Mental Health

Mental and behavioral health, both yours and theirs

“It’s always a challenge to stay ahead of someone with dementia.
It seems that just when I have it all figured out, he changes.”

Anyone can get caregiver stress, but more women caregivers say they have stress and other health problems than men caregivers. And some women have a higher risk for health problems from caregiver stress, including those who:

  • Care for a loved one who needs constant medical care and supervision. Caregivers of people with Alzheimer’s disease or dementia are more likely to have health problems and to be depressed than caregivers of people with conditions that do not require constant care.
  • Care for a spouse. Women who are caregivers of spouses are more likely to have high blood pressure, diabetes, and high cholesterol and are twice as likely to have heart disease as women who provide care for others, such as parents or children.

Women caregivers also may be less likely to get regular screenings, and they may not get enough sleep or regular physical activity.

Caregiver stress can take many forms. For instance, you may feel frustrated and angry one minute and helpless the next. You may make mistakes when giving medicines. Or you may turn to unhealthy behaviors like smoking or drinking too much alcohol.

Other signs and symptoms include:

  • Feeling overwhelmed
  • Feeling alone, isolated, or deserted by others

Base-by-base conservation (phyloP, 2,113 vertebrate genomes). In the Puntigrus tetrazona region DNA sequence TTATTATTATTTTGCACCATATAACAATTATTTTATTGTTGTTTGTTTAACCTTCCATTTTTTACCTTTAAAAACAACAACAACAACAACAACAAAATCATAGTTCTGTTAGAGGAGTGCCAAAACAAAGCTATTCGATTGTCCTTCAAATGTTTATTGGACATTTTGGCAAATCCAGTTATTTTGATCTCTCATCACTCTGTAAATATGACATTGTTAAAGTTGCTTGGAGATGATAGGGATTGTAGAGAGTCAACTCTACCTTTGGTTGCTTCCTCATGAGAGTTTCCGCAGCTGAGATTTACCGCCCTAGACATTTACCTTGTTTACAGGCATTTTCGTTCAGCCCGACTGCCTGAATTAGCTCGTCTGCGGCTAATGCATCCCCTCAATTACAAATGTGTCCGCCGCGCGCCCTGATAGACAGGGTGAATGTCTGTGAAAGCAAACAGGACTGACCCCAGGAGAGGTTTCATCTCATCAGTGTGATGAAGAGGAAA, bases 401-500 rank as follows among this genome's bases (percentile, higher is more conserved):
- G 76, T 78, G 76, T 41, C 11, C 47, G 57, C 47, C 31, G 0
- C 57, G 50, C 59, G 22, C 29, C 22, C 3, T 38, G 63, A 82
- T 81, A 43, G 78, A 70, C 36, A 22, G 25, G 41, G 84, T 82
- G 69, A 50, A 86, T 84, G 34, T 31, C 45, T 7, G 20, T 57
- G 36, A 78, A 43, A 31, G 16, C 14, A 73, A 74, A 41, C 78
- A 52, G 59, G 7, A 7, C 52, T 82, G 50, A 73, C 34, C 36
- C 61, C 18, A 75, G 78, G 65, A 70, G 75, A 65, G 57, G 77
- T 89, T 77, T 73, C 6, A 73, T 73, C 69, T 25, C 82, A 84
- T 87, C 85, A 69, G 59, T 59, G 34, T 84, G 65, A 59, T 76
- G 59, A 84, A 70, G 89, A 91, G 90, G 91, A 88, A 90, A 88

• Sleeping too much or too little
  • Gaining or losing a lot of weight
  • Feeling tired most of the time
  • Losing interest in activities you used to enjoy
  • Becoming easily irritated or angered
  • Feeling worried or sad often
  • Having headaches or body aches often

A few simple steps can help prevent exhaustion and other issues that make a caregiver’s job more difficult:

  • Plan ahead to be sure you have the supplies and resources you need.
  • Learn about available resources that can lend support.
  • Take one day at a time.
  • Develop contingency plans for emergencies and obstacles.
  • Accept help – don’t take on more than you can handle.
  • Make YOUR health a priority.
  • Get enough rest and eat properly.
  • Make time for leisure.
  • Be good to yourself!
  • Share your feelings with others – it’s okay to be tired and frustrated.

Talk to your doctor about your symptoms and ways to relieve stress. Also, let others give you a break. Reach out to family, friends, or a local resource. Providing care for an elderly person can be a rewarding experience, but caregivers also are subject to stress and frustration.